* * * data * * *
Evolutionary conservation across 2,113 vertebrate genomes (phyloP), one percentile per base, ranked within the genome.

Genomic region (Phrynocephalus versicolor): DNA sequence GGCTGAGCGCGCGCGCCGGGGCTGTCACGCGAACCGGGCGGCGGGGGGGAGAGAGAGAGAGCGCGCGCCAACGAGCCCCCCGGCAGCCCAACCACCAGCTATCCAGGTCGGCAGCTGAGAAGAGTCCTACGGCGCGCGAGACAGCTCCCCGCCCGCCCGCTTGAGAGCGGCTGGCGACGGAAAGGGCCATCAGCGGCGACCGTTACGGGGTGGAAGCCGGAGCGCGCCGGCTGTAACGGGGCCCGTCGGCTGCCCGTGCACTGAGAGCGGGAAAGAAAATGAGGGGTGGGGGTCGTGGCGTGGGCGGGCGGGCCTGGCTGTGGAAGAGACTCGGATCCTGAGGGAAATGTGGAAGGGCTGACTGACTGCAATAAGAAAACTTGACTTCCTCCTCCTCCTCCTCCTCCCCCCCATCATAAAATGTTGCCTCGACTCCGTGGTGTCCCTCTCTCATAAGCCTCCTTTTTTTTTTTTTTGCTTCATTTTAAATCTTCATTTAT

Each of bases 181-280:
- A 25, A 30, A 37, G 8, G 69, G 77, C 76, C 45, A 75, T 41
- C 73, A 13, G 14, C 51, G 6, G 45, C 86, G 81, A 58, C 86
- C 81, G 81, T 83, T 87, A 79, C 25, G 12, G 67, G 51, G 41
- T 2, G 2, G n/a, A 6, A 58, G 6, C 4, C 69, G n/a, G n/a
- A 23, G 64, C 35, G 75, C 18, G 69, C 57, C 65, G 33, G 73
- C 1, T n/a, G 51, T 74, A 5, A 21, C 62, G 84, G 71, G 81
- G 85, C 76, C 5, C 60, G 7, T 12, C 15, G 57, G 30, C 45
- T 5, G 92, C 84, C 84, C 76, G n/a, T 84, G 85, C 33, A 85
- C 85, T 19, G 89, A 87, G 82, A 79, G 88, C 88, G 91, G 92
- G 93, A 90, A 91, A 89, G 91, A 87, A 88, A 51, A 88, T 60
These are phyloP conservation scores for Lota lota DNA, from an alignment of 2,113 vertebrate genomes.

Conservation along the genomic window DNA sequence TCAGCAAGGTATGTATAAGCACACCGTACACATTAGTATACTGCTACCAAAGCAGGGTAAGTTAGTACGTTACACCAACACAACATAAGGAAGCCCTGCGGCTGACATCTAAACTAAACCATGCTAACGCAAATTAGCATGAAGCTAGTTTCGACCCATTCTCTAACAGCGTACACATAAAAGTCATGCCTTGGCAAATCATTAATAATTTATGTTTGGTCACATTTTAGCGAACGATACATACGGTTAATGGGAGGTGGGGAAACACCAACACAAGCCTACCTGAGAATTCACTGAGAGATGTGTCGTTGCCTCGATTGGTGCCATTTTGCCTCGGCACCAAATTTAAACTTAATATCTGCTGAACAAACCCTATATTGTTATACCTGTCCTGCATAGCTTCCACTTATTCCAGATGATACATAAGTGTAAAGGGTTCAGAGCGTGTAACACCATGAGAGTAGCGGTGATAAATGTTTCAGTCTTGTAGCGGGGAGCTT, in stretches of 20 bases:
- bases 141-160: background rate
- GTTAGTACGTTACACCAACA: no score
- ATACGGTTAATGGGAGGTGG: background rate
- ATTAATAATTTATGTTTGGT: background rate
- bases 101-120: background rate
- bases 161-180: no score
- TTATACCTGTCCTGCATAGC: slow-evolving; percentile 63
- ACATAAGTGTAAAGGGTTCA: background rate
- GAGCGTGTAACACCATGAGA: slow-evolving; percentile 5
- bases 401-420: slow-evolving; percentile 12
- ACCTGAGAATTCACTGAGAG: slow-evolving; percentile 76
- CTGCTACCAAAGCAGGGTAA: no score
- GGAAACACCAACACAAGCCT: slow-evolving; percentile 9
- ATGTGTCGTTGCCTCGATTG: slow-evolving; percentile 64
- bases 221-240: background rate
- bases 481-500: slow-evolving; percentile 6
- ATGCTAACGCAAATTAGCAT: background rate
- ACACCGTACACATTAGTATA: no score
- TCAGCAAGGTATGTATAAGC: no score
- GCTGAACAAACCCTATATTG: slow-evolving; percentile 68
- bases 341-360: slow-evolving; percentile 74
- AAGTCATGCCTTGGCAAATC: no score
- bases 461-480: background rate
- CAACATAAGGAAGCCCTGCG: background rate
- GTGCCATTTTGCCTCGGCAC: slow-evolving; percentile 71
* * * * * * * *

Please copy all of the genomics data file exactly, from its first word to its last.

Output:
Evolutionary conservation across 2,113 vertebrate genomes (phyloP), one percentile per base, ranked within the genome.

Genomic region (Phrynocephalus versicolor): DNA sequence GGCTGAGCGCGCGCGCCGGGGCTGTCACGCGAACCGGGCGGCGGGGGGGAGAGAGAGAGAGCGCGCGCCAACGAGCCCCCCGGCAGCCCAACCACCAGCTATCCAGGTCGGCAGCTGAGAAGAGTCCTACGGCGCGCGAGACAGCTCCCCGCCCGCCCGCTTGAGAGCGGCTGGCGACGGAAAGGGCCATCAGCGGCGACCGTTACGGGGTGGAAGCCGGAGCGCGCCGGCTGTAACGGGGCCCGTCGGCTGCCCGTGCACTGAGAGCGGGAAAGAAAATGAGGGGTGGGGGTCGTGGCGTGGGCGGGCGGGCCTGGCTGTGGAAGAGACTCGGATCCTGAGGGAAATGTGGAAGGGCTGACTGACTGCAATAAGAAAACTTGACTTCCTCCTCCTCCTCCTCCTCCCCCCCATCATAAAATGTTGCCTCGACTCCGTGGTGTCCCTCTCTCATAAGCCTCCTTTTTTTTTTTTTTGCTTCATTTTAAATCTTCATTTAT

Each of bases 181-280:
- A 25, A 30, A 37, G 8, G 69, G 77, C 76, C 45, A 75, T 41
- C 73, A 13, G 14, C 51, G 6, G 45, C 86, G 81, A 58, C 86
- C 81, G 81, T 83, T 87, A 79, C 25, G 12, G 67, G 51, G 41
- T 2, G 2, G n/a, A 6, A 58, G 6, C 4, C 69, G n/a, G n/a
- A 23, G 64, C 35, G 75, C 18, G 69, C 57, C 65, G 33, G 73
- C 1, T n/a, G 51, T 74, A 5, A 21, C 62, G 84, G 71, G 81
- G 85, C 76, C 5, C 60, G 7, T 12, C 15, G 57, G 30, C 45
- T 5, G 92, C 84, C 84, C 76, G n/a, T 84, G 85, C 33, A 85
- C 85, T 19, G 89, A 87, G 82, A 79, G 88, C 88, G 91, G 92
- G 93, A 90, A 91, A 89, G 91, A 87, A 88, A 51, A 88, T 60
These are phyloP conservation scores for Lota lota DNA, from an alignment of 2,113 vertebrate genomes.

Conservation along the genomic window DNA sequence TCAGCAAGGTATGTATAAGCACACCGTACACATTAGTATACTGCTACCAAAGCAGGGTAAGTTAGTACGTTACACCAACACAACATAAGGAAGCCCTGCGGCTGACATCTAAACTAAACCATGCTAACGCAAATTAGCATGAAGCTAGTTTCGACCCATTCTCTAACAGCGTACACATAAAAGTCATGCCTTGGCAAATCATTAATAATTTATGTTTGGTCACATTTTAGCGAACGATACATACGGTTAATGGGAGGTGGGGAAACACCAACACAAGCCTACCTGAGAATTCACTGAGAGATGTGTCGTTGCCTCGATTGGTGCCATTTTGCCTCGGCACCAAATTTAAACTTAATATCTGCTGAACAAACCCTATATTGTTATACCTGTCCTGCATAGCTTCCACTTATTCCAGATGATACATAAGTGTAAAGGGTTCAGAGCGTGTAACACCATGAGAGTAGCGGTGATAAATGTTTCAGTCTTGTAGCGGGGAGCTT, in stretches of 20 bases:
- bases 141-160: background rate
- GTTAGTACGTTACACCAACA: no score
- ATACGGTTAATGGGAGGTGG: background rate
- ATTAATAATTTATGTTTGGT: background rate
- bases 101-120: background rate
- bases 161-180: no score
- TTATACCTGTCCTGCATAGC: slow-evolving; percentile 63
- ACATAAGTGTAAAGGGTTCA: background rate
- GAGCGTGTAACACCATGAGA: slow-evolving; percentile 5
- bases 401-420: slow-evolving; percentile 12
- ACCTGAGAATTCACTGAGAG: slow-evolving; percentile 76
- CTGCTACCAAAGCAGGGTAA: no score
- GGAAACACCAACACAAGCCT: slow-evolving; percentile 9
- ATGTGTCGTTGCCTCGATTG: slow-evolving; percentile 64
- bases 221-240: background rate
- bases 481-500: slow-evolving; percentile 6
- ATGCTAACGCAAATTAGCAT: background rate
- ACACCGTACACATTAGTATA: no score
- TCAGCAAGGTATGTATAAGC: no score
- GCTGAACAAACCCTATATTG: slow-evolving; percentile 68
- bases 341-360: slow-evolving; percentile 74
- AAGTCATGCCTTGGCAAATC: no score
- bases 461-480: background rate
- CAACATAAGGAAGCCCTGCG: background rate
- GTGCCATTTTGCCTCGGCAC: slow-evolving; percentile 71